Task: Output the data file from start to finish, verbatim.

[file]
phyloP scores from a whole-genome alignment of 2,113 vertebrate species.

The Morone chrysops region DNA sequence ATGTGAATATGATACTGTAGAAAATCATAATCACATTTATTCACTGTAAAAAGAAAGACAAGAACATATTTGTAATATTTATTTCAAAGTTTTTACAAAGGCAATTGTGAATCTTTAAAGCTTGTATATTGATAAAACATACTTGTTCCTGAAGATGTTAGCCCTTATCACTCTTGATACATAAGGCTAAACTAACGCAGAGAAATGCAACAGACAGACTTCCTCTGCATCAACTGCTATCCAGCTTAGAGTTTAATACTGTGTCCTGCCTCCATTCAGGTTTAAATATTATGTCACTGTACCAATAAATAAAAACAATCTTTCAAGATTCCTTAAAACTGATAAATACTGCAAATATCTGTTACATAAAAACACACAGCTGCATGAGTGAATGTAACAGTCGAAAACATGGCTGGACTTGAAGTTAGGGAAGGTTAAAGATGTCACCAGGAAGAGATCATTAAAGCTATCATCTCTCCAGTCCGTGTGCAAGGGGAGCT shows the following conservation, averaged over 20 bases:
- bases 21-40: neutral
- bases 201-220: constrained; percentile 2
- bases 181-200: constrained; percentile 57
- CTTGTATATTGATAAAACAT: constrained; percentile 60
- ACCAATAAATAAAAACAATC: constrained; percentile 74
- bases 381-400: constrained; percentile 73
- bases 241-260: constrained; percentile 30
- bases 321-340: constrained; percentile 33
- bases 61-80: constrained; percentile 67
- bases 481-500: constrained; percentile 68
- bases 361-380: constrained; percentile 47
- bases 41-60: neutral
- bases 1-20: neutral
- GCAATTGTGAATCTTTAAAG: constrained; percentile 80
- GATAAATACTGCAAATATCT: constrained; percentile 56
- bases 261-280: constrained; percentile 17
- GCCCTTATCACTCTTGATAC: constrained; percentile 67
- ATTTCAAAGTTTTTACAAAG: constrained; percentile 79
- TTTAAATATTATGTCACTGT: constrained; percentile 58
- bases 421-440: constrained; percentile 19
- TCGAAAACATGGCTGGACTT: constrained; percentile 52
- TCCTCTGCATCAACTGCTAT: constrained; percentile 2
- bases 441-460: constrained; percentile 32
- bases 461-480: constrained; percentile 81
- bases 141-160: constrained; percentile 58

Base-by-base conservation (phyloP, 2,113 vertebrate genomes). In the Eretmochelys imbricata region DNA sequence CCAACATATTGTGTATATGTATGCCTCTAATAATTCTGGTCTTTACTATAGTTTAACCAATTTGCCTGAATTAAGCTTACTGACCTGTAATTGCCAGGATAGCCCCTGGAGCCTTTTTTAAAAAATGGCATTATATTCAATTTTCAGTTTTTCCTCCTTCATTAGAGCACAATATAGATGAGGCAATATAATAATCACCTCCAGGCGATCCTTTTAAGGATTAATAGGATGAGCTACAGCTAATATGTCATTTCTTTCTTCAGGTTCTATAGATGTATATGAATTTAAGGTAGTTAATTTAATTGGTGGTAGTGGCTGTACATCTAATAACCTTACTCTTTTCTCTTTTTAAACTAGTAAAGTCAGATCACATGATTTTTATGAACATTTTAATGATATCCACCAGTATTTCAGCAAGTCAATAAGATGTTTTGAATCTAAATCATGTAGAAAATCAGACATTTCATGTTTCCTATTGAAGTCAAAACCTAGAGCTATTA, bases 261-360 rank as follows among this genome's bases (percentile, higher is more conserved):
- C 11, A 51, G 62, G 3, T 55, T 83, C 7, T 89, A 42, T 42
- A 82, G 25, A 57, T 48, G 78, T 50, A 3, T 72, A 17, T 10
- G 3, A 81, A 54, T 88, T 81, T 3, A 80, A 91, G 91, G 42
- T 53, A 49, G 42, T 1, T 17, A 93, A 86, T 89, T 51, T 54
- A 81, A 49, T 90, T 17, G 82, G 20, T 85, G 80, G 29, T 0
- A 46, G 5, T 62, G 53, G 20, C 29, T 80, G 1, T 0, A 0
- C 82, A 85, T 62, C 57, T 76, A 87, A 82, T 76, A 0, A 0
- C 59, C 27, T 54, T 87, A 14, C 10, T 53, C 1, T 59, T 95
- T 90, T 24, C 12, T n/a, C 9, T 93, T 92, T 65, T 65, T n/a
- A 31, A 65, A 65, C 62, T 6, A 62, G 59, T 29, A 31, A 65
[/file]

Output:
phyloP scores from a whole-genome alignment of 2,113 vertebrate species.

The Morone chrysops region DNA sequence ATGTGAATATGATACTGTAGAAAATCATAATCACATTTATTCACTGTAAAAAGAAAGACAAGAACATATTTGTAATATTTATTTCAAAGTTTTTACAAAGGCAATTGTGAATCTTTAAAGCTTGTATATTGATAAAACATACTTGTTCCTGAAGATGTTAGCCCTTATCACTCTTGATACATAAGGCTAAACTAACGCAGAGAAATGCAACAGACAGACTTCCTCTGCATCAACTGCTATCCAGCTTAGAGTTTAATACTGTGTCCTGCCTCCATTCAGGTTTAAATATTATGTCACTGTACCAATAAATAAAAACAATCTTTCAAGATTCCTTAAAACTGATAAATACTGCAAATATCTGTTACATAAAAACACACAGCTGCATGAGTGAATGTAACAGTCGAAAACATGGCTGGACTTGAAGTTAGGGAAGGTTAAAGATGTCACCAGGAAGAGATCATTAAAGCTATCATCTCTCCAGTCCGTGTGCAAGGGGAGCT shows the following conservation, averaged over 20 bases:
- bases 21-40: neutral
- bases 201-220: constrained; percentile 2
- bases 181-200: constrained; percentile 57
- CTTGTATATTGATAAAACAT: constrained; percentile 60
- ACCAATAAATAAAAACAATC: constrained; percentile 74
- bases 381-400: constrained; percentile 73
- bases 241-260: constrained; percentile 30
- bases 321-340: constrained; percentile 33
- bases 61-80: constrained; percentile 67
- bases 481-500: constrained; percentile 68
- bases 361-380: constrained; percentile 47
- bases 41-60: neutral
- bases 1-20: neutral
- GCAATTGTGAATCTTTAAAG: constrained; percentile 80
- GATAAATACTGCAAATATCT: constrained; percentile 56
- bases 261-280: constrained; percentile 17
- GCCCTTATCACTCTTGATAC: constrained; percentile 67
- ATTTCAAAGTTTTTACAAAG: constrained; percentile 79
- TTTAAATATTATGTCACTGT: constrained; percentile 58
- bases 421-440: constrained; percentile 19
- TCGAAAACATGGCTGGACTT: constrained; percentile 52
- TCCTCTGCATCAACTGCTAT: constrained; percentile 2
- bases 441-460: constrained; percentile 32
- bases 461-480: constrained; percentile 81
- bases 141-160: constrained; percentile 58

Base-by-base conservation (phyloP, 2,113 vertebrate genomes). In the Eretmochelys imbricata region DNA sequence CCAACATATTGTGTATATGTATGCCTCTAATAATTCTGGTCTTTACTATAGTTTAACCAATTTGCCTGAATTAAGCTTACTGACCTGTAATTGCCAGGATAGCCCCTGGAGCCTTTTTTAAAAAATGGCATTATATTCAATTTTCAGTTTTTCCTCCTTCATTAGAGCACAATATAGATGAGGCAATATAATAATCACCTCCAGGCGATCCTTTTAAGGATTAATAGGATGAGCTACAGCTAATATGTCATTTCTTTCTTCAGGTTCTATAGATGTATATGAATTTAAGGTAGTTAATTTAATTGGTGGTAGTGGCTGTACATCTAATAACCTTACTCTTTTCTCTTTTTAAACTAGTAAAGTCAGATCACATGATTTTTATGAACATTTTAATGATATCCACCAGTATTTCAGCAAGTCAATAAGATGTTTTGAATCTAAATCATGTAGAAAATCAGACATTTCATGTTTCCTATTGAAGTCAAAACCTAGAGCTATTA, bases 261-360 rank as follows among this genome's bases (percentile, higher is more conserved):
- C 11, A 51, G 62, G 3, T 55, T 83, C 7, T 89, A 42, T 42
- A 82, G 25, A 57, T 48, G 78, T 50, A 3, T 72, A 17, T 10
- G 3, A 81, A 54, T 88, T 81, T 3, A 80, A 91, G 91, G 42
- T 53, A 49, G 42, T 1, T 17, A 93, A 86, T 89, T 51, T 54
- A 81, A 49, T 90, T 17, G 82, G 20, T 85, G 80, G 29, T 0
- A 46, G 5, T 62, G 53, G 20, C 29, T 80, G 1, T 0, A 0
- C 82, A 85, T 62, C 57, T 76, A 87, A 82, T 76, A 0, A 0
- C 59, C 27, T 54, T 87, A 14, C 10, T 53, C 1, T 59, T 95
- T 90, T 24, C 12, T n/a, C 9, T 93, T 92, T 65, T 65, T n/a
- A 31, A 65, A 65, C 62, T 6, A 62, G 59, T 29, A 31, A 65